The London schoolgirl found dead in a Malaysian jungle two days ago died from internal bleeding likely caused by lack of food or prolonged stress, police said Thursday.
Fifteen-year-old Nora Quoirin’s body was found Tuesday beside a stream 2.5 kilometers (1.55 miles) from the Dusun Hotel from where she went missing on Aug. 4 while on a family holiday.
“The cause of death was upper gastrointestinal bleeding” from prolonged stress or lack of food, Negri Sembilan Police Chief Mohamad Mat Yusop told reporters after a post-mortem examination.
She died two or three days before she was found, police believe.
“For the time being there is no element of abduction or kidnapping,” he said.
Further tissue analysis is being conducted.
The teenager's family on Wednesday thanked all those involved in the search for Nora.
“Nora is at the heart of our family. She is the truest, most precious girl and we love her infinitely,” the family said in a statement a day after her body was found.
“The cruelty of her being taken away is unbearable. Our hearts are broken,” they added.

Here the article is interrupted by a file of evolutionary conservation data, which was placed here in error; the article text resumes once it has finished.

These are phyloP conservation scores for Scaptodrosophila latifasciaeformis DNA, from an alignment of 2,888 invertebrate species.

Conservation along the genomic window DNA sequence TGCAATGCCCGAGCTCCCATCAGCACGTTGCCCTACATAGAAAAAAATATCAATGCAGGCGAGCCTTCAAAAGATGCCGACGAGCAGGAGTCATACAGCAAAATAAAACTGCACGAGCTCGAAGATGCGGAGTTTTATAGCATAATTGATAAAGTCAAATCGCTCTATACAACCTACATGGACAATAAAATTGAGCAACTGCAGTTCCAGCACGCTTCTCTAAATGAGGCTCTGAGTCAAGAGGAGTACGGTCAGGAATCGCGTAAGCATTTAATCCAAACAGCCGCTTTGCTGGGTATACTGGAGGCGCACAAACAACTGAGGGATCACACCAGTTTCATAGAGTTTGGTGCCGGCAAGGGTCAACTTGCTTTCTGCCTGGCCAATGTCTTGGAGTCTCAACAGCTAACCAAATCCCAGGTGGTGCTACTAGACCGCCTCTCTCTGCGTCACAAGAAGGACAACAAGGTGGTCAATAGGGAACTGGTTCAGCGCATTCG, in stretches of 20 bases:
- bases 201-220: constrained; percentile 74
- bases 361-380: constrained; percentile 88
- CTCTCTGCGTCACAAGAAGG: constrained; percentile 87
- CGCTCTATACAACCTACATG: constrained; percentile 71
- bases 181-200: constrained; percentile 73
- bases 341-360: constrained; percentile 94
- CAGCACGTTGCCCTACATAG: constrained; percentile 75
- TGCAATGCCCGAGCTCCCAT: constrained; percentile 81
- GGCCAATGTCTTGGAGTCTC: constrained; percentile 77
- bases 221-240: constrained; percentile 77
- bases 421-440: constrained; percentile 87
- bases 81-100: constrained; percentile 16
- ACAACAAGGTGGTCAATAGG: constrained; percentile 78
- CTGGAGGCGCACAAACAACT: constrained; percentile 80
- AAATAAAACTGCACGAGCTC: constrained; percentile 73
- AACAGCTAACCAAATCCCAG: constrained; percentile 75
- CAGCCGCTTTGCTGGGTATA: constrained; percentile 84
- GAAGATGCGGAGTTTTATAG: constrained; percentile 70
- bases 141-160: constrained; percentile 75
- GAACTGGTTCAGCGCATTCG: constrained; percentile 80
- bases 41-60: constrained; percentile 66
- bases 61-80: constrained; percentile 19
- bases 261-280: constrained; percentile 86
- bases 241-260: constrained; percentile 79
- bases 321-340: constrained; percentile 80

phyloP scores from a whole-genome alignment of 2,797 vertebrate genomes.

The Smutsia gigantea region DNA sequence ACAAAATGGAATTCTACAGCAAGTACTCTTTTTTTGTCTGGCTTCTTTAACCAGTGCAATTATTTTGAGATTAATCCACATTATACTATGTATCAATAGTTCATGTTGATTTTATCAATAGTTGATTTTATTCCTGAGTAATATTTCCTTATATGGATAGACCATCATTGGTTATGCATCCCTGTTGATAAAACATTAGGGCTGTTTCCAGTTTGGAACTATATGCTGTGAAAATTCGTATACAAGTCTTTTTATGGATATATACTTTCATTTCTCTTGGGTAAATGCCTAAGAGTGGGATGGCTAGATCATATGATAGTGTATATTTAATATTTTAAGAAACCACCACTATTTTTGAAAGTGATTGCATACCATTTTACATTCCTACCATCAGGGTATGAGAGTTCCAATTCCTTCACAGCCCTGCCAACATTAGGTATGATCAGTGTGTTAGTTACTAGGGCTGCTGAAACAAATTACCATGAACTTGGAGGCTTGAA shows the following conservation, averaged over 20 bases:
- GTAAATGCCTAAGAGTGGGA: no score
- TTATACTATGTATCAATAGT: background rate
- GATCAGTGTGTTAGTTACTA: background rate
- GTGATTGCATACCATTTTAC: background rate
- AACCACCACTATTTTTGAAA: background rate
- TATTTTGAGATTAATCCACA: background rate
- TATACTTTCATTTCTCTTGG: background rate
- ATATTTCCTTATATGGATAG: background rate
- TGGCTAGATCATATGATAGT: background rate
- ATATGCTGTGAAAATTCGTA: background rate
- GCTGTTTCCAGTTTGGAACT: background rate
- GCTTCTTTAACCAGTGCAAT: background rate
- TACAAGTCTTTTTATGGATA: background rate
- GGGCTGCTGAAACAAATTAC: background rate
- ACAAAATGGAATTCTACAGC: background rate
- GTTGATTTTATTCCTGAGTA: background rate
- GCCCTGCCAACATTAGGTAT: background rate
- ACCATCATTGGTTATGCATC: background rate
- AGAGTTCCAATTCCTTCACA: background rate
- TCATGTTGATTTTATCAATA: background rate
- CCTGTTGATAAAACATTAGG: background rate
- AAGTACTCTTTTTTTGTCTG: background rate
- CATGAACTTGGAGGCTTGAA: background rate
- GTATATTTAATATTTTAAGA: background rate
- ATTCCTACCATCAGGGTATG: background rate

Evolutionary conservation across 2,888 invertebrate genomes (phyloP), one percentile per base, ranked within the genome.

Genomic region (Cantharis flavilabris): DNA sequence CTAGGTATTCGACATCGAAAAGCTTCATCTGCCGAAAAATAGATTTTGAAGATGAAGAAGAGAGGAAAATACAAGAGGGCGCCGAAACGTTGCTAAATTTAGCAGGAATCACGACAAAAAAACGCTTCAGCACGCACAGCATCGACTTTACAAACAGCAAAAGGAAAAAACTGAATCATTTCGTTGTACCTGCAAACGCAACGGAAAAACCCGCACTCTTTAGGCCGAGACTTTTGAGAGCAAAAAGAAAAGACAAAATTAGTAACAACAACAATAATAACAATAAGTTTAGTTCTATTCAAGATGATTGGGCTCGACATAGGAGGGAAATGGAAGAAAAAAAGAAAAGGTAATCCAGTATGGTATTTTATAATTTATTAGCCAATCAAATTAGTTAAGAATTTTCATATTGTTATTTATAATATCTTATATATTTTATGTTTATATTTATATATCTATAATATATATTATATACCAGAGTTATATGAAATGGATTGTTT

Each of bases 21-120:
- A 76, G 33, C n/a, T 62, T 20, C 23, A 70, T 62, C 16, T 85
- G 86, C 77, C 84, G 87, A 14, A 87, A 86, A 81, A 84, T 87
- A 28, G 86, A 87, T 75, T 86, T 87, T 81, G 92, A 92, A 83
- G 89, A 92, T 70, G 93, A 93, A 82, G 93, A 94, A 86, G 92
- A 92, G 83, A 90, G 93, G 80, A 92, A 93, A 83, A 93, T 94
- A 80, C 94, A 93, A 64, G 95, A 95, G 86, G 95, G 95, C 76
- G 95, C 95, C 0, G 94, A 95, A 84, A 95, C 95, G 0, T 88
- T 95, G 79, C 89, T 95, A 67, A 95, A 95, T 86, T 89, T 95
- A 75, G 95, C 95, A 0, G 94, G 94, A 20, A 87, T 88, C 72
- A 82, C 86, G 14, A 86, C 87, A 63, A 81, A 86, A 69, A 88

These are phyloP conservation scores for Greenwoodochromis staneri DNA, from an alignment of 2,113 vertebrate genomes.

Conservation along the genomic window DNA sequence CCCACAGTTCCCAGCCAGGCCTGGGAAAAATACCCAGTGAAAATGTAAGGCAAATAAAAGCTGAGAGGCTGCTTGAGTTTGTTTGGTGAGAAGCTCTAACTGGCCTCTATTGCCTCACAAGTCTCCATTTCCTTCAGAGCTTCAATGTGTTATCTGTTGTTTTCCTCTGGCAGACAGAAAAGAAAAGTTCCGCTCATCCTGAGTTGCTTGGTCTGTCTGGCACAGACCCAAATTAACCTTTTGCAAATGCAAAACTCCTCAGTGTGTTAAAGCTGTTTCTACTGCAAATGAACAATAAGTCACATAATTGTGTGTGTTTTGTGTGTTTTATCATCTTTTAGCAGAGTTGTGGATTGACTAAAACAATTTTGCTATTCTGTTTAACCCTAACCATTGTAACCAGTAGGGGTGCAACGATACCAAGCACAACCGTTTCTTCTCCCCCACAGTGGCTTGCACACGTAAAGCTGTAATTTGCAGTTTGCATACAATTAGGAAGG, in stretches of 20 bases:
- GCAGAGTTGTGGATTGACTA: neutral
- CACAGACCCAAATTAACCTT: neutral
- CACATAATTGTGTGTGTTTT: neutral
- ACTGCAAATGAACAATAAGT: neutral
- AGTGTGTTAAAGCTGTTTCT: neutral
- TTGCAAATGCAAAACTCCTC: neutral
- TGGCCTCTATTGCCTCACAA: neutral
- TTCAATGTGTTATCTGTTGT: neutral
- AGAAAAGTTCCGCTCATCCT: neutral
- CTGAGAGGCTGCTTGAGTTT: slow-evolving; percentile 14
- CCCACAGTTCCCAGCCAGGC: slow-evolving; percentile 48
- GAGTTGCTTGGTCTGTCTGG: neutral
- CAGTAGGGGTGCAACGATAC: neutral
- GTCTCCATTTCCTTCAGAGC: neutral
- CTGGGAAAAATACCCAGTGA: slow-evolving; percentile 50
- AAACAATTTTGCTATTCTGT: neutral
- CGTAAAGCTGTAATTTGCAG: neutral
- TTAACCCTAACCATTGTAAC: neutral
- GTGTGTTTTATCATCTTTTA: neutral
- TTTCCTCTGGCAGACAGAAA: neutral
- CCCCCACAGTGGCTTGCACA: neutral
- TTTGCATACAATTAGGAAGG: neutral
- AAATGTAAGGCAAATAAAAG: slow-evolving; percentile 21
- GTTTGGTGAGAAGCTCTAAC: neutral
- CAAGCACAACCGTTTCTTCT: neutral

More than 350 police officers, volunteers and firefighters had scoured the Negeri Sembilan nature reserve, about 60 kilometers (37.3 miles) south of Kuala Lumpur.
Local police were investigating her disappearance as a missing person’s inquiry.
However, the Lucie Blackman Trust, which was working closely with the family, said last week that “contrary to several reports that police are NOT treating Nora's disappearance as an abduction, the family have been told directly by police that they are treating it as both an abduction and missing persons case.”
On Monday, Quoirin’s French father and Irish mother offered a 50,000-ringgit (about $12,000) reward donated by an anonymous Belfast businessman for information leading to her return.
They had previously said Quoirin was born with holoprosencephaly, a disorder which affects brain development, and that she "struggles with coordination" and would not have gone anywhere on her own. EFE